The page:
4:00 p.m. ET: Stocks end higher, S&P 500 and Nasdaq reach record closing highs
Here's where the main stock indexes finished the session:
S&P 500 (GSPC): +18.55 points (+0.47 %) to 3,934.93
Dow (DJI): +27.44 points (+0.09 %) to 31,458.14
Nasdaq (IXIC): +69.70 points (+0.5 %) to 14,095.47
2:58 p.m. ET:' Climate change' would be the most cited Biden policy on company earnings calls: FactSet
Fourth-quarter earnings season marks the pioneer with President Joe Biden in the White House, bringing an innovative political backdrop for corporations to contemplate.
Biden's policies around climate change and environmental protections have been the most-cited political issues brought up on corporate earnings calls so far, according to an analysis from FactSet's John Butters.
"In terms of government policies talked about in conjunction with the Biden administration, climate change and energy policy (twenty eight), tax policy (twenty COVID-19 and) policy (nineteen) have been cited or maybe reviewed by the highest number of businesses with this point in time in 2021," Butters wrote. "Of these twenty eight firms, 17 expressed support (or a willingness to your workplace with) the Biden administration on policies to reduce carbon as well as greenhouse gas emissions. These 17 companies both discussed initiatives to minimize the own carbon of theirs as well as greenhouse gas emissions or maybe services or products they give to support customers and customers lower the carbon of theirs and greenhouse gas emissions."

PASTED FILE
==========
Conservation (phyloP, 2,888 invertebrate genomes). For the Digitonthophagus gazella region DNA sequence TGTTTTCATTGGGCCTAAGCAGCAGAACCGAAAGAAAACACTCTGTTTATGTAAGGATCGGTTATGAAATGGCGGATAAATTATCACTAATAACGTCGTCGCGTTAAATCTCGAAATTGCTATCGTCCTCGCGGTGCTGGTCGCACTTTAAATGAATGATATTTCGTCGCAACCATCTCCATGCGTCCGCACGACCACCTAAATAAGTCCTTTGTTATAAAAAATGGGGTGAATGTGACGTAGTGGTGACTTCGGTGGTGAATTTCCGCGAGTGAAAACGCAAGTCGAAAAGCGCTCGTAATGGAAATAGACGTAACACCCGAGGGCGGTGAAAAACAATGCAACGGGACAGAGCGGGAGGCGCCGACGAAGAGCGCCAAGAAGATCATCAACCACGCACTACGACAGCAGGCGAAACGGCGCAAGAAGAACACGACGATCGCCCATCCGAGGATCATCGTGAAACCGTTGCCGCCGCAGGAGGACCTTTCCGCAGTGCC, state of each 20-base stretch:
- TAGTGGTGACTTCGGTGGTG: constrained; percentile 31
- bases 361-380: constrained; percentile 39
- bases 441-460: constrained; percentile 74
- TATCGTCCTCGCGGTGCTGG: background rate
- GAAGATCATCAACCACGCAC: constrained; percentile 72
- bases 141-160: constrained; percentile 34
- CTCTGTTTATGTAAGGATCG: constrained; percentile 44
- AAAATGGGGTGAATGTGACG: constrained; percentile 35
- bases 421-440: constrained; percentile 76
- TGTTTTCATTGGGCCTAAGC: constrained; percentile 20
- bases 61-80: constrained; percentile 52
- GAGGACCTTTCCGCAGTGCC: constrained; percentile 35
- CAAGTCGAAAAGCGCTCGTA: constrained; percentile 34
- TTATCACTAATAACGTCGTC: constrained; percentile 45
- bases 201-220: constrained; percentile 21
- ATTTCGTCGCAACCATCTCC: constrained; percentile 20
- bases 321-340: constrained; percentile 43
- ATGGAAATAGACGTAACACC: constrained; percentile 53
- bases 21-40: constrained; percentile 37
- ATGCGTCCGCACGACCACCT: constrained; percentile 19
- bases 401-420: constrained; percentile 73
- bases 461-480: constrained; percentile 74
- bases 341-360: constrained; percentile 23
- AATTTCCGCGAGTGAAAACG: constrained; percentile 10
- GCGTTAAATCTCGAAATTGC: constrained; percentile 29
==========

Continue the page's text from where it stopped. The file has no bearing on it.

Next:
"However, four companies also expressed a number of concerns about the executive order setting up a moratorium on new oil as well as gas leases on federal lands (plus offshore)," he added.
The list of twenty eight companies discussing climate change and energy policy encompassed organizations from a broad array of industries, like JPMorgan Chase, United Airlines Holdings and 3M, alongside traditional oil majors as Chevron.
11:36 a.m. ET: Stocks mixed, S&P 500 and Nasdaq turn positive
Here is where markets had been trading Friday intraday:
S&P 500 (GSPC): +7.87 points (+0.2 %) to 3,924.25
Dow (DJI): 8.77 points (0.03 %) to 31,421.93
Nasdaq (IXIC): +28.15 points (+0.21 %) to 14,053.77
Crude (CL=F): +$0.65 (+1.12 %) to $58.89 a barrel
Gold (GC=F): +$0.20 (+0.01 %) to $1,827.00 per ounce
10-year Treasury (TNX): +2.7 bps to yield 1.185%
10:15 a.m. ET: Consumer sentiment unexpectedly plunges to a six month low in February: U. Michigan
U.S. consumer sentiment slid to probably the lowest level after August in February, based on the Faculty of Michigan's preliminary month to month survey, as Americans' assessments of the path forward for the virus stricken economy unexpectedly grew much more grim.
The title consumer sentiment index dipped to 76.2 from 79.0 in January, sharply missing expectations for a rise to 80.9, according to Bloomberg consensus data.